To be fair, Carl does hint at the greater injustice of the Drug War. He says that we all have a right to the pursuit of happiness and that prohibition is in violation of that principle. He points out, moreover, that our bodies are provided with molecular receptors for drugs like coca and opium, without which we could not profit from them. The implication is therefore clear: namely, that God and/or Nature expected us to use such substances. The Drug War is therefore anti-nature -- though Carl never explicitly makes that point but merely implies it. But the Drug war is also anti-religion and anti-philosophy, and those are two points that Carl does not even imply.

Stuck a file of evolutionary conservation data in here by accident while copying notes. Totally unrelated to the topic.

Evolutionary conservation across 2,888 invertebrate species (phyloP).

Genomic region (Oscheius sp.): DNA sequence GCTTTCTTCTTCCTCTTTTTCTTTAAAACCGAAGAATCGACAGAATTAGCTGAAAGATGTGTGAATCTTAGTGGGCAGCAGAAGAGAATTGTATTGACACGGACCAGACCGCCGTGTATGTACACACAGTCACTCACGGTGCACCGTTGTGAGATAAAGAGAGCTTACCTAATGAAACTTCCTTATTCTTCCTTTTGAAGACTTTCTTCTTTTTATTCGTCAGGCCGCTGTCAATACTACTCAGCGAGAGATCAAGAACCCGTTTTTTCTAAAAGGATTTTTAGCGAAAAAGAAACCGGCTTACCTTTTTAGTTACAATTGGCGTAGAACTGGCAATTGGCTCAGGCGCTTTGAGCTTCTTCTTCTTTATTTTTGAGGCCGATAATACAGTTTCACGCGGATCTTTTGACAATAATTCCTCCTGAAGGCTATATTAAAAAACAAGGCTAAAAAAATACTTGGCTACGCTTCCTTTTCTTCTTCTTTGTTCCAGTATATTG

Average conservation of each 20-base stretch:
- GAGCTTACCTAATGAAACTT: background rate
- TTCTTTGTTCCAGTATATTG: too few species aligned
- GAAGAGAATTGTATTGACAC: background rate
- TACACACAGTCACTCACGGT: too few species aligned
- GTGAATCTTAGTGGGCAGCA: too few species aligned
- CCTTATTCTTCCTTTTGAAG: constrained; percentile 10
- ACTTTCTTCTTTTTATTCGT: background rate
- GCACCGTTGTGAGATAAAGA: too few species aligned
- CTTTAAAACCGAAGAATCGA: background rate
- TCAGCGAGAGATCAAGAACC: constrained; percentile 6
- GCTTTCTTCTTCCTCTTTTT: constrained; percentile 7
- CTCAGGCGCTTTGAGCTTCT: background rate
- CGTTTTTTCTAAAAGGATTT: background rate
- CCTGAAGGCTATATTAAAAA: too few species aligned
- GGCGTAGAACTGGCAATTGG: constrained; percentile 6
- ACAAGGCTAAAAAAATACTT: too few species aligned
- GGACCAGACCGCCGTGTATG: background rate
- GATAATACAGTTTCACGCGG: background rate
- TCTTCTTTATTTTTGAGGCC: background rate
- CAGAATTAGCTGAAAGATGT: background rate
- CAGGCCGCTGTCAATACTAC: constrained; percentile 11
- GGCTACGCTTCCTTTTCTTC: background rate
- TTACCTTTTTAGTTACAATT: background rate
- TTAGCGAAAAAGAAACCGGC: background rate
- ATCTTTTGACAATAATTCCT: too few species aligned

When I read that bit about the chemical receptors in the human body, by the way, I was terrified. It occurred to me that someday (perhaps sooner than later) human beings may indeed have the technical ability to remove such receptors from the human body entirely - and then the Drug Warriors will enforce their anti-nature religion upon all of us by physically removing our ability to benefit from psychoactive substances (all except liquor, of course), thereby not simply outlawing the philosophy of William James but making it physically impossible for human beings to pursue his investigations into the ultimate nature of reality. The very creation of new religions would henceforth be hindered by the human being's politician-altered physiology. This is why we must argue against drug prohibition on principled grounds and not just on the grounds of expediency. The Drug War is wrong root and branch, not just in parts, and we should say so.